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Psychiatr Q. 2003 Winter;74(4):333-47.

Early intervention with traumatized children.

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Child Study Center, Division of Child and Adolescent Psychiatry, Department of Psychiatry, New York University School of Medicine, New 550 First Avenue NB21S6, New York, NY 10016, USA.


With the events of September 11th, childhood trauma has come to the forefront of national attention. One of the common psychiatric outcomes of trauma is Posttraumatic Stress Disorder (PTSD). Despite the fact that certain vulnerabilities may contribute to the development of PTSD in traumatized youth, the existence of an identifiable stressor provides a unique opportunity for early intervention. Cognitive Behavioral Treatment (CBT) interventions are considered by many to be the mainstay of treatment of children and adolescents with PTSD. More severe cases of PTSD are often treated with medications in the community. In this article we present a CBT program--developed by our site--STAIR--and provide useful guides and rationales for clinicians to work with when treating this population. We will also briefly review the available literature on the psychopharmacologic interventions to help guide the physician when confronted with such treatment decisions.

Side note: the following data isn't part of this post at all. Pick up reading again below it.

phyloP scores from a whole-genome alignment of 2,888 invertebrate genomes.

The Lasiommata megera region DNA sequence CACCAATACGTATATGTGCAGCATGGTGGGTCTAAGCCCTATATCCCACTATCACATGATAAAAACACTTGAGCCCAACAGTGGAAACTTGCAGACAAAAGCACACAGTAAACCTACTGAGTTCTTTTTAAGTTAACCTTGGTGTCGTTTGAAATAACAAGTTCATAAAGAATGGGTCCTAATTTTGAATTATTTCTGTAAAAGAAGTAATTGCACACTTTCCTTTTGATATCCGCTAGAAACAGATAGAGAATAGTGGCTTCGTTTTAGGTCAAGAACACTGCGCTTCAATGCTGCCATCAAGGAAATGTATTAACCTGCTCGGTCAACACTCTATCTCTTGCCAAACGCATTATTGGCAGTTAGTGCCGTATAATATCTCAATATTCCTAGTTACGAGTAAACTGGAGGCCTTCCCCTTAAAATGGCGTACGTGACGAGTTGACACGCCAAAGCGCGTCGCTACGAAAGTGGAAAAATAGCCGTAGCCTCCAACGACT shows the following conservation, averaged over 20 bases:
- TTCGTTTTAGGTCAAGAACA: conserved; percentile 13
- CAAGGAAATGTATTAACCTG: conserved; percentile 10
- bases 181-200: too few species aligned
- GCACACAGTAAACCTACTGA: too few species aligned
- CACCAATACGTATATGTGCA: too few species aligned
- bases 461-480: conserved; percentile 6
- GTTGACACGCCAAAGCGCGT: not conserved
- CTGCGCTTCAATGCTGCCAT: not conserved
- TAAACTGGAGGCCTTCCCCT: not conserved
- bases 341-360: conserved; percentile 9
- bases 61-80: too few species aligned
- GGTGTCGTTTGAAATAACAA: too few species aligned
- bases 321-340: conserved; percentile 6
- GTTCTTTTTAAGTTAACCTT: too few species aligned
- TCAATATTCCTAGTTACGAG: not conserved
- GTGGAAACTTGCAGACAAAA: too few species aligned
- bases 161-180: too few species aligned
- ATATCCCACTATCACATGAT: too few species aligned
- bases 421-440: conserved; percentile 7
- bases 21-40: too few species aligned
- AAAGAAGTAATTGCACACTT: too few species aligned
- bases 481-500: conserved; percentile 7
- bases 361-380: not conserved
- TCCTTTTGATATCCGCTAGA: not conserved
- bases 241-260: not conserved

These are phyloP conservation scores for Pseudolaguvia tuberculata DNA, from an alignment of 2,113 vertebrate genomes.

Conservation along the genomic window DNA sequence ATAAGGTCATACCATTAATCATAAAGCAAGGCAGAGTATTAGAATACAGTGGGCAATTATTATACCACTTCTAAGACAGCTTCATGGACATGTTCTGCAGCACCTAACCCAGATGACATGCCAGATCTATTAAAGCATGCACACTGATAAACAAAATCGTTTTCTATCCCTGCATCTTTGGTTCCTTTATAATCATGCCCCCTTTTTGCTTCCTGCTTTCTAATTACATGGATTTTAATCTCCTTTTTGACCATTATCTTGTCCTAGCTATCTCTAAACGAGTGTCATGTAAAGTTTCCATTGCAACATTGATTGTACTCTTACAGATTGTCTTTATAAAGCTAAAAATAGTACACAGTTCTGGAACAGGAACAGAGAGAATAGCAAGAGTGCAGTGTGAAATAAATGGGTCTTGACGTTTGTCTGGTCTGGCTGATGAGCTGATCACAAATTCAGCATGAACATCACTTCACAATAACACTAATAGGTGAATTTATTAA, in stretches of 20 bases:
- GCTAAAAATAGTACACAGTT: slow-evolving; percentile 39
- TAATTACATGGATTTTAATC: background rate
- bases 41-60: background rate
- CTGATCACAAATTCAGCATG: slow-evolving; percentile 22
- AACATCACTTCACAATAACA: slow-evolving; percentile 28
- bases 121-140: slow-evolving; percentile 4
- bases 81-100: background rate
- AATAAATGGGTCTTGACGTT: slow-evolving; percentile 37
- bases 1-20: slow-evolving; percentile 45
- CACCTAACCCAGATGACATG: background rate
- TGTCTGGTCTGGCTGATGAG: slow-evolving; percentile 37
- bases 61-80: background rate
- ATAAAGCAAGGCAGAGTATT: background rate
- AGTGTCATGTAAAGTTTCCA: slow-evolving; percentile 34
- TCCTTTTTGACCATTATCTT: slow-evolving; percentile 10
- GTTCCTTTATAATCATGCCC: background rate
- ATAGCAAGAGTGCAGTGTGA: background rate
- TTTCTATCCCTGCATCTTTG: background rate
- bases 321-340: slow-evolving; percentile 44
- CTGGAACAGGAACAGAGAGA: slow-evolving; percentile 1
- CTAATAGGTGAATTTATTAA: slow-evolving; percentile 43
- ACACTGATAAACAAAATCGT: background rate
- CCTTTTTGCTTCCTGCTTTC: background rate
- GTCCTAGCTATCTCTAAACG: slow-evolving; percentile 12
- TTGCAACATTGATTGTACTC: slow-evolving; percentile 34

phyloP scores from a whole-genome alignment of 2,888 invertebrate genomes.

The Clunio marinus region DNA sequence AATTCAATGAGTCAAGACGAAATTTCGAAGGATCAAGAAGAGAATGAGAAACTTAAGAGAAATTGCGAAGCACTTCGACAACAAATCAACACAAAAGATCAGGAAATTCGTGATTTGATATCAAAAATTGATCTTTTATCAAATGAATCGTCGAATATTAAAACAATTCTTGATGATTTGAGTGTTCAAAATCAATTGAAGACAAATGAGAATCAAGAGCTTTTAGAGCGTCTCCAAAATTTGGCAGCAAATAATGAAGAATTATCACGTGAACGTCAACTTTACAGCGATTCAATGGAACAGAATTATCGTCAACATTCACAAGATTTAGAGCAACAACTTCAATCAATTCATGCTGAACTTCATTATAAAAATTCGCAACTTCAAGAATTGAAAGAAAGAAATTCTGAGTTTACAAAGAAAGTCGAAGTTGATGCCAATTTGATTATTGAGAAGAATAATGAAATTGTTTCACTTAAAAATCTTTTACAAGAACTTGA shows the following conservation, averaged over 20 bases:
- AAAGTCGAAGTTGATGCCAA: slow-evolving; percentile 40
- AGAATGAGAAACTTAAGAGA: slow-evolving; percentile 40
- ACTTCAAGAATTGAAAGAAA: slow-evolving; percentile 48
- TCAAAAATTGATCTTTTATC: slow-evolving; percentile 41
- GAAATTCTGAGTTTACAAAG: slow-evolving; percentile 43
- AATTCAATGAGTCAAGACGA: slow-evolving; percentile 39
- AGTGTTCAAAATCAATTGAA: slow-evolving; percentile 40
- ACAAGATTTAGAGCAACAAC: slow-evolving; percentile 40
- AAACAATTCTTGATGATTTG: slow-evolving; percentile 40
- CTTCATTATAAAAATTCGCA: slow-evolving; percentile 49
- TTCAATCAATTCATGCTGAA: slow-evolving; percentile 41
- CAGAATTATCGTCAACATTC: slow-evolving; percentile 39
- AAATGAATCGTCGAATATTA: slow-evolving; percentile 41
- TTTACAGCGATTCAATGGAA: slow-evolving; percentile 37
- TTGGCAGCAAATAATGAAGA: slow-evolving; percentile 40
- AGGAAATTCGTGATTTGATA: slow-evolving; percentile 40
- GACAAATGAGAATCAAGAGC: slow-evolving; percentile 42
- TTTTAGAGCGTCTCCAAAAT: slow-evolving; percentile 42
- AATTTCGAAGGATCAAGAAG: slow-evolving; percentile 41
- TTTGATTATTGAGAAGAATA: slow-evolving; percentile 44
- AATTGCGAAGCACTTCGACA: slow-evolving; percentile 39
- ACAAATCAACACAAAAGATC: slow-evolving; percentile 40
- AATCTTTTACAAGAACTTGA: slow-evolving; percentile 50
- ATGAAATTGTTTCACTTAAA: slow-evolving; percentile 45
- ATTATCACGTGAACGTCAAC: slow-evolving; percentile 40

[Indexed for MEDLINE]

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